In Emancipation, what happens before and after the taking of this influential photo (first published in Harper’s Weekly in July of 1863) is justifiably invented but unjustifiably fraudulent, a pedestal upon which Smith can foreground his virtuousness and Fuqua can flex his muscular style. Smith, his charm deeply buried and his lower jaw thrust defiantly forward, gives a grim, committed performance that elicits our sympathy since he’s mostly asked to convey suffering and perseverance as he fights off snakes, bees, dogs, alligators, and the men who relentlessly pursue him. He’s also firmly in A-lister territory, which adds an unwelcome air of award-me ostentation to the whole affair. Only Peter has the courage to stand up for the other slaves, during combat he’s unimpeachably courageous, and his comforting whispers of “go to momma” are enough to send a dying soldier to his reward. The latter moment, which comes during a thrilling battle towards the film’s end, is in line with the Christian faith that keeps the fire of Peter’s resolve raging. It’s mostly lip service, however: had Peter taken even a moment to question a God who would allow slavery to happen and not merely and once-too-often noted his devotion to the Lord, Emancipation could have kicked into a higher spiritual gear.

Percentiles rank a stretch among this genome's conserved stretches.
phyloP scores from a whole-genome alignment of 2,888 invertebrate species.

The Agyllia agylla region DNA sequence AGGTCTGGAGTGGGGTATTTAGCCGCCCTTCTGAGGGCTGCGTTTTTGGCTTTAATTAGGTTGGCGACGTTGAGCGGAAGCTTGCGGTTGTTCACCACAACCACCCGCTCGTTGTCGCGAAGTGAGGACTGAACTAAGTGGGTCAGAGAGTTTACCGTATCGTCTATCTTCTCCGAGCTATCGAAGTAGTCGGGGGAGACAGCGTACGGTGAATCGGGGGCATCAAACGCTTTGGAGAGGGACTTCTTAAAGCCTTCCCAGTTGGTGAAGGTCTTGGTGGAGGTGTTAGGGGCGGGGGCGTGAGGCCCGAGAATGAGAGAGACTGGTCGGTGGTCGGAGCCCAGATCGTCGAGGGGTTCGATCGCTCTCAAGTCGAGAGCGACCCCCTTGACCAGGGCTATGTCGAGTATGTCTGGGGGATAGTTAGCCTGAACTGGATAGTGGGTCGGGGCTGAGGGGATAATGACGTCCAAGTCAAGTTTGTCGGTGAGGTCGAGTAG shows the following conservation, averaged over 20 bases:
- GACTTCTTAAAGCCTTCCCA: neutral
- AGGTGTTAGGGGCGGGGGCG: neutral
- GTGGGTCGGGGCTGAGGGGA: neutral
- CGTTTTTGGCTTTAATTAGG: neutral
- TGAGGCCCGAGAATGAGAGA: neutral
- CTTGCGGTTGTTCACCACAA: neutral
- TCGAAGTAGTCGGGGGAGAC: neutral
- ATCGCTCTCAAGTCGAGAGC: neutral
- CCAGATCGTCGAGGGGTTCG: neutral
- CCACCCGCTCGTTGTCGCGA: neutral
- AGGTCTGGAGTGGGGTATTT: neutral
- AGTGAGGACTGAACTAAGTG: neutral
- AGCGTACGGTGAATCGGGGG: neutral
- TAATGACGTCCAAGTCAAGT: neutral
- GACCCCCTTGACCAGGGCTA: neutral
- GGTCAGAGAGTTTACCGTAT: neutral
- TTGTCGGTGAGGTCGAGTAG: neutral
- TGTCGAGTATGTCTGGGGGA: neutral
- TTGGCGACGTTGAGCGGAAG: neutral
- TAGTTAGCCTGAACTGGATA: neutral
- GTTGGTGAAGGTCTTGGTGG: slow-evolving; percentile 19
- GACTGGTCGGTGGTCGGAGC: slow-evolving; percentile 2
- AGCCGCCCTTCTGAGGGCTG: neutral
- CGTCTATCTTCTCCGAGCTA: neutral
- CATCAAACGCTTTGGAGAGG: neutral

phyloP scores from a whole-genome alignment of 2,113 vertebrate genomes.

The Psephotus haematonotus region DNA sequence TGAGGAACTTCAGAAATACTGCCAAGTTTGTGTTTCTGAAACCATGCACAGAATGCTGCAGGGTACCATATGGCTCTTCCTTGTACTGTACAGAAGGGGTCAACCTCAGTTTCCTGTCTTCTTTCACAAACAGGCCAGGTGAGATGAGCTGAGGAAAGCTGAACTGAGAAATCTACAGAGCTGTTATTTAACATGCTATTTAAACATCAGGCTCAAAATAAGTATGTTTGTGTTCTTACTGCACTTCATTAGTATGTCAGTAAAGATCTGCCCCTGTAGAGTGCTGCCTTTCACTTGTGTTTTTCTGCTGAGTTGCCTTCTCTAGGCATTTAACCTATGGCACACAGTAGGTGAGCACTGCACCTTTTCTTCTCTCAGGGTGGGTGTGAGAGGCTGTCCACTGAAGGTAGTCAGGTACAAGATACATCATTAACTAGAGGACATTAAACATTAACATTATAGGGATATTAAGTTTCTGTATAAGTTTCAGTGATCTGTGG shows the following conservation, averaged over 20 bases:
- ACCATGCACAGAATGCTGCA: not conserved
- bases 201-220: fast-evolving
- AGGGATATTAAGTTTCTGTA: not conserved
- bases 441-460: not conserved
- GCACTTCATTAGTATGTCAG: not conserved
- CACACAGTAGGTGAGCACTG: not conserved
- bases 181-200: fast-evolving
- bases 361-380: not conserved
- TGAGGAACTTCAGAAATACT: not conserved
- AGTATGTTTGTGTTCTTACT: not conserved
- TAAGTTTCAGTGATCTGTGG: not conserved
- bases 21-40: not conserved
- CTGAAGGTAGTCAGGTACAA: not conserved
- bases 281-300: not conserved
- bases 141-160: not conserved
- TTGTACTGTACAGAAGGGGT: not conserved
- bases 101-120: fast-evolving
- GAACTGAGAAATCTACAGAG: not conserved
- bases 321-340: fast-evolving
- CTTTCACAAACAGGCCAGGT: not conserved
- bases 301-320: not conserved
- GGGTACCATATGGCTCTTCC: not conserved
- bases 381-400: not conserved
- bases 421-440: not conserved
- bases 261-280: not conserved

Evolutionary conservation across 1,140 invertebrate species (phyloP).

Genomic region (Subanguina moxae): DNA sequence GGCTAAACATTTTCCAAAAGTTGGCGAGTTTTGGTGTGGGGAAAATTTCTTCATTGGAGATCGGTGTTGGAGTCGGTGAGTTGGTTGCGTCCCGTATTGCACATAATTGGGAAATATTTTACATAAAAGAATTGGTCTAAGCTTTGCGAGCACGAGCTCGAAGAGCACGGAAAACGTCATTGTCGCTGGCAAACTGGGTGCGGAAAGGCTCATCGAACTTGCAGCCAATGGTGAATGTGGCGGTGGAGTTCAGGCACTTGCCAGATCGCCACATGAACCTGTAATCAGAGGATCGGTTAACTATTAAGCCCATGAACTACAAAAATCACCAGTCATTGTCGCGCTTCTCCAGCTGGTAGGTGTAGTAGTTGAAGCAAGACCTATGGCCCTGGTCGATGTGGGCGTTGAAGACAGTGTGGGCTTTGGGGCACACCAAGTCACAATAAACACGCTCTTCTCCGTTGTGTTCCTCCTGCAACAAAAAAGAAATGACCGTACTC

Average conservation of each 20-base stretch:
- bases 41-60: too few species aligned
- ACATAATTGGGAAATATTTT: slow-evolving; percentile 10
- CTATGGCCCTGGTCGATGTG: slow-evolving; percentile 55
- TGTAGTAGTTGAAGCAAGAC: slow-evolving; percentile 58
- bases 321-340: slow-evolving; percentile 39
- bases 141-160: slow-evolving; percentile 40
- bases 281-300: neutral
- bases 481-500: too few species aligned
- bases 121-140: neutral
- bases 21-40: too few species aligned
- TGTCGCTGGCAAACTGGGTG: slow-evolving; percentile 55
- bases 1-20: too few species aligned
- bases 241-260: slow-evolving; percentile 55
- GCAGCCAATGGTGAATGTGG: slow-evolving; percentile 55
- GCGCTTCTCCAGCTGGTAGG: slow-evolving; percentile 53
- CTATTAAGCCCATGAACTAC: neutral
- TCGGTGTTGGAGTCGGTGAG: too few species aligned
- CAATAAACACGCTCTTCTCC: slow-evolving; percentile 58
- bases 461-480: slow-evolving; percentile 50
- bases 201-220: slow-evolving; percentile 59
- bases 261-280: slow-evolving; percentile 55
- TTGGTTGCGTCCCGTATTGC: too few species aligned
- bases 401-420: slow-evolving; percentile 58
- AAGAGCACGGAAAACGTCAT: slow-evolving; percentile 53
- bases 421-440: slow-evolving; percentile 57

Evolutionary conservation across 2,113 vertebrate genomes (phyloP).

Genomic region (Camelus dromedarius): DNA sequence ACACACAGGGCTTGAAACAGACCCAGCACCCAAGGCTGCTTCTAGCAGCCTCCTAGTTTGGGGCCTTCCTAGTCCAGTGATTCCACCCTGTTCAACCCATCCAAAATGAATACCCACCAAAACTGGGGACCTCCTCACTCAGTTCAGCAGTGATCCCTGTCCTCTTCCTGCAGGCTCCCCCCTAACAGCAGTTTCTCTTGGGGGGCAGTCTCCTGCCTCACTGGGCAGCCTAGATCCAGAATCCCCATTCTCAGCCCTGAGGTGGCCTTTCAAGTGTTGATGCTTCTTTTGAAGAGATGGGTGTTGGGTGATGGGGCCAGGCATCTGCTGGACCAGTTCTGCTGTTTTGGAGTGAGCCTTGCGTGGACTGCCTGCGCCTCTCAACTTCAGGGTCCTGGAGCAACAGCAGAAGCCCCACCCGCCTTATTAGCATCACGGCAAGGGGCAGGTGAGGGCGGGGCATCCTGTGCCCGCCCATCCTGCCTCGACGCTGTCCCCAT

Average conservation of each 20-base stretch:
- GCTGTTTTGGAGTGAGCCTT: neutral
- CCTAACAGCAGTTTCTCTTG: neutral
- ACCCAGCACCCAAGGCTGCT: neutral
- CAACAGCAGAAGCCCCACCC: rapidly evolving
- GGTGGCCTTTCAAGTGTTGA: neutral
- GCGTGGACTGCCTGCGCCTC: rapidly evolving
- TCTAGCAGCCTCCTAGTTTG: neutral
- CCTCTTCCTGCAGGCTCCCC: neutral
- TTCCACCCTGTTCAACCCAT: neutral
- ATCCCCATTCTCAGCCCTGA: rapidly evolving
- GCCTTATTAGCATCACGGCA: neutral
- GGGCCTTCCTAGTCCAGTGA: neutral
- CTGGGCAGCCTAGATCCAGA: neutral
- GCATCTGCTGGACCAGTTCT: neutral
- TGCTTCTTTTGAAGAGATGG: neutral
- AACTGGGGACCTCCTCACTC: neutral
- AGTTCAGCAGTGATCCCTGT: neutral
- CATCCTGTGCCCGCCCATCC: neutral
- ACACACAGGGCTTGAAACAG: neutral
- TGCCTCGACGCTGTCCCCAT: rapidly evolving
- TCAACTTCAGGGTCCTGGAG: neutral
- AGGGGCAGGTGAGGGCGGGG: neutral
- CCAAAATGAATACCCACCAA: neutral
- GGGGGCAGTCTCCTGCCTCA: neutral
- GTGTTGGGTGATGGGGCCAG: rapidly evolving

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Yet the priority is to put Peter through a gauntlet of indignities which begins when he’s torn away from his wife, Dodienne (a gently powerful Charmaine Bingwa), and children and taken to a Confederate labor camp where he helps lay railroad tracks. When Peter overhears that Lincoln has freed the slaves, he makes his escape with three other indentured men. Their plan is to travel through the Louisiana swamps to Baton Rouge and meet up with the Union Army. When Emancipation shifts into chase mode, with Peter and the others followed by a posse led by a stock villain named Fassel (Ben Foster, doing his stoically evil thing), Fuqua is more at home. But that’s hardly a compliment because the more arduous Peter’s slog through the bayou and the more suspenseful his near-miss encounters, the more the film plays like a slick genre exercise. In this gravest of contexts, Fuqua’s natural proclivity for blunt force violence reduces some of his depictions of slave life to being too visually performative.